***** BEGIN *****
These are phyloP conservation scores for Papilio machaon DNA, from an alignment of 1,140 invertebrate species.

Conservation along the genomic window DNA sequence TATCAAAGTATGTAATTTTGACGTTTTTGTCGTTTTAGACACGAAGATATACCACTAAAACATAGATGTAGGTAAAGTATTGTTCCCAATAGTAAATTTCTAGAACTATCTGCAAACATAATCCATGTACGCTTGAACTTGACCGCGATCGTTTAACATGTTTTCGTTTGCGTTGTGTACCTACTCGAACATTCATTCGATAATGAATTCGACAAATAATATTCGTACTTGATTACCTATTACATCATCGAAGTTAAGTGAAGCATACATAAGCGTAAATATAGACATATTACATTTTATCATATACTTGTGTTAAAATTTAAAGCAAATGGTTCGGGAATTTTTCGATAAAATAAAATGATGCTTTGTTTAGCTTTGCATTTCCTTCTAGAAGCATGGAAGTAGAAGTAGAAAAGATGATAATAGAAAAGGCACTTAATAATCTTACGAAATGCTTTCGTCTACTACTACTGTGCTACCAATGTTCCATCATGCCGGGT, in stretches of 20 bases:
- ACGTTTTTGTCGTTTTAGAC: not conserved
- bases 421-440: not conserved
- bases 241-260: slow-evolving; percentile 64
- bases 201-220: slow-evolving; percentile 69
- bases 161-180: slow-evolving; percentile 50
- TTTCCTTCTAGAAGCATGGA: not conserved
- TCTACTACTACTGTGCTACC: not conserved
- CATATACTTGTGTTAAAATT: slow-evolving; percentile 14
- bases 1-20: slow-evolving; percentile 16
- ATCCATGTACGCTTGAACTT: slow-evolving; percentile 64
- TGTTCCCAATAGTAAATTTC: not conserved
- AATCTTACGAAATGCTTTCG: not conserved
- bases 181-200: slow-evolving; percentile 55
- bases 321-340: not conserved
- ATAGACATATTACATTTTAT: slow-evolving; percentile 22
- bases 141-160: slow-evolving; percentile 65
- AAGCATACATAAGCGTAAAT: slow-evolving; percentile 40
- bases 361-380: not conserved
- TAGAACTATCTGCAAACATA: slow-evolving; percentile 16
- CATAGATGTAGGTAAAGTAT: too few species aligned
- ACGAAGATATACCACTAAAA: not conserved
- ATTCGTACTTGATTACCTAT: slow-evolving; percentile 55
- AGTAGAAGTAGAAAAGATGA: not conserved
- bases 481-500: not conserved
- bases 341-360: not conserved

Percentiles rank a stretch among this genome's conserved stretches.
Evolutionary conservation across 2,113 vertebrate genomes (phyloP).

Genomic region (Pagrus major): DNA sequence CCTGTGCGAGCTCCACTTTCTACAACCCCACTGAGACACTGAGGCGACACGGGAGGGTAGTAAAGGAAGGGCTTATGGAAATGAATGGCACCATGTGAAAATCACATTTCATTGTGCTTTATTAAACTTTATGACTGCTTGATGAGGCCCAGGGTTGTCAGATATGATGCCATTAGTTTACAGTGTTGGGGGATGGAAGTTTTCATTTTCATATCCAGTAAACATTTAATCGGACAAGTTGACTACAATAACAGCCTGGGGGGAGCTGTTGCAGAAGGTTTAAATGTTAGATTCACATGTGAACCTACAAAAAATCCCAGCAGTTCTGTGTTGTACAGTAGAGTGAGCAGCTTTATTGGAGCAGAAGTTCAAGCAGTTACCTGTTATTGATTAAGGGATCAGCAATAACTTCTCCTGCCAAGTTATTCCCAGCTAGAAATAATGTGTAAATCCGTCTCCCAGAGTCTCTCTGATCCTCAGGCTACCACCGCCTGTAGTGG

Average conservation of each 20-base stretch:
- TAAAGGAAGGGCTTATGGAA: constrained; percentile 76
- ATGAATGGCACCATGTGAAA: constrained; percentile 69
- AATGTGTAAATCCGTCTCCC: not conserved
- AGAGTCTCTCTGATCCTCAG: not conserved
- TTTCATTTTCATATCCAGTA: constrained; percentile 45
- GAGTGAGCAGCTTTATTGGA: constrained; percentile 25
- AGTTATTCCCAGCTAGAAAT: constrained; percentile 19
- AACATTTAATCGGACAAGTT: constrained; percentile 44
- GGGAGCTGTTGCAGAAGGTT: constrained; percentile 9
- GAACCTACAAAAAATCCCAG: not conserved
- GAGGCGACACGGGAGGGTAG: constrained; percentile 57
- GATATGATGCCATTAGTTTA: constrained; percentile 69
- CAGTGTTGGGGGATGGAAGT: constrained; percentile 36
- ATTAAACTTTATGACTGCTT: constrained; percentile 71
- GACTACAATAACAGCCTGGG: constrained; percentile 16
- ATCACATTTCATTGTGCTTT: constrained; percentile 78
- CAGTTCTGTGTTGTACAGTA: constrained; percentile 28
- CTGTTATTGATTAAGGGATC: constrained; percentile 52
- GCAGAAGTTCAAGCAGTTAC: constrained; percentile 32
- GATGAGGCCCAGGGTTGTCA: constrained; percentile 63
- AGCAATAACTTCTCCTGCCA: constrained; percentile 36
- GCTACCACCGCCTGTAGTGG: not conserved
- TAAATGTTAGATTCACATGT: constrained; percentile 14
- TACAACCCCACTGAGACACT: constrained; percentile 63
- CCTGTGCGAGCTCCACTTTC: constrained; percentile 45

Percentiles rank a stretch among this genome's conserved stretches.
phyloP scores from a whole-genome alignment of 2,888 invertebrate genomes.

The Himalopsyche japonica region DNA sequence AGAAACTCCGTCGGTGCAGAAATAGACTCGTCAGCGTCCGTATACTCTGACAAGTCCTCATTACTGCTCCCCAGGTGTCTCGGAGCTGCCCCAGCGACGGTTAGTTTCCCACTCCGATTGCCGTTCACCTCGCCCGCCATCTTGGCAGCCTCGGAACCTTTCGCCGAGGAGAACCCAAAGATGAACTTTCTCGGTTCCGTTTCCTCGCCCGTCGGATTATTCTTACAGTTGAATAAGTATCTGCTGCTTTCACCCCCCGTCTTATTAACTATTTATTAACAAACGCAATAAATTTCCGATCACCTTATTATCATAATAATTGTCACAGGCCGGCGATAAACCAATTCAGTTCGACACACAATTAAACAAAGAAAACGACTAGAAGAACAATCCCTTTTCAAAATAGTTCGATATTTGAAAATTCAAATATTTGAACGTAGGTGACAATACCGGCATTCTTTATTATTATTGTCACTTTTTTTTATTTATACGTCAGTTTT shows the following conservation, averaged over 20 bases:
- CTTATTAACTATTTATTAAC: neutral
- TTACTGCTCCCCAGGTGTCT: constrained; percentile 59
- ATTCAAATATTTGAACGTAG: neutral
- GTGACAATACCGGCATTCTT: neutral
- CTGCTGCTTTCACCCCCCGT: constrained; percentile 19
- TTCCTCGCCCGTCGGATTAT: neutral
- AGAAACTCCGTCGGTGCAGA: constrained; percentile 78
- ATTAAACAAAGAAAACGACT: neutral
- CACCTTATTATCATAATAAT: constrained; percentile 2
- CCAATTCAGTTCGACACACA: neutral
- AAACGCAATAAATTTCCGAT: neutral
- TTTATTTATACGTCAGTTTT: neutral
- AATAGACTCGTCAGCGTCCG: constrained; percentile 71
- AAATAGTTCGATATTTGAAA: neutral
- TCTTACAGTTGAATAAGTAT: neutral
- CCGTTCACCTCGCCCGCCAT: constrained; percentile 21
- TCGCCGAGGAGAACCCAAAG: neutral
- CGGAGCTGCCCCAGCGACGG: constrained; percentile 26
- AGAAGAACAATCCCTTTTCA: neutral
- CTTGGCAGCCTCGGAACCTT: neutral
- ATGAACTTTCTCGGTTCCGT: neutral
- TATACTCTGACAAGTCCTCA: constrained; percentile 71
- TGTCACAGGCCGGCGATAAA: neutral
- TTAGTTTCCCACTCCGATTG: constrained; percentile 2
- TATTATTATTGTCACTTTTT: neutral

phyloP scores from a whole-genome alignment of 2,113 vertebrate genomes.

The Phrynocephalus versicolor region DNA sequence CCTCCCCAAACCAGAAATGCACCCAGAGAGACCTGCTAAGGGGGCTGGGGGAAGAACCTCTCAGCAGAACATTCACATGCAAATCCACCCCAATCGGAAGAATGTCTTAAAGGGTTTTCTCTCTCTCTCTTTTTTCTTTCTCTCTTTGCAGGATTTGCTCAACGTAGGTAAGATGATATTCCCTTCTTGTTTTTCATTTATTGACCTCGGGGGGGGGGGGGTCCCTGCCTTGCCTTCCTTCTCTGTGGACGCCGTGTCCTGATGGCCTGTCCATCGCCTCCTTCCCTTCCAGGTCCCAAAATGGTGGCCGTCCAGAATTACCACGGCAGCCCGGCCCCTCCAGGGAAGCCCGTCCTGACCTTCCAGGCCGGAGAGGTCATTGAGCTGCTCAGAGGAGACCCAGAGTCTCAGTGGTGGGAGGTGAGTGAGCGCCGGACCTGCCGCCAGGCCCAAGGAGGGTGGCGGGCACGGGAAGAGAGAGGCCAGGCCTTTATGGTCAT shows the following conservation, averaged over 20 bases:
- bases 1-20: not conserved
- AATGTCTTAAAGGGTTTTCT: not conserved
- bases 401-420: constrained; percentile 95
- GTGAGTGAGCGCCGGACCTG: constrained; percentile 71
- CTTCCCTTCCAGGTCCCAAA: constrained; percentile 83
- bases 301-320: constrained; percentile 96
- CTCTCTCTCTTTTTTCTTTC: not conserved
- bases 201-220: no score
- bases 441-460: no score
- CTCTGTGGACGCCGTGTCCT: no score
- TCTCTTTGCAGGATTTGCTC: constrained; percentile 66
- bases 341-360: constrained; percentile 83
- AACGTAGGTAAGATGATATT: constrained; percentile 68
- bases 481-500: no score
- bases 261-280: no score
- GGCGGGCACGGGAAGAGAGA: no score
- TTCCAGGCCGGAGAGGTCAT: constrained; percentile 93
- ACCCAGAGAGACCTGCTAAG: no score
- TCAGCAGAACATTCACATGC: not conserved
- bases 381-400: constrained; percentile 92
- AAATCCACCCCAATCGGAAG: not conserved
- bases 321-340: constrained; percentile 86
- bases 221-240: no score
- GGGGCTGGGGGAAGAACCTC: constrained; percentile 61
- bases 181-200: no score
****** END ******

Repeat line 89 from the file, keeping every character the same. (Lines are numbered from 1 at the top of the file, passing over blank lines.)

- bases 401-420: constrained; percentile 95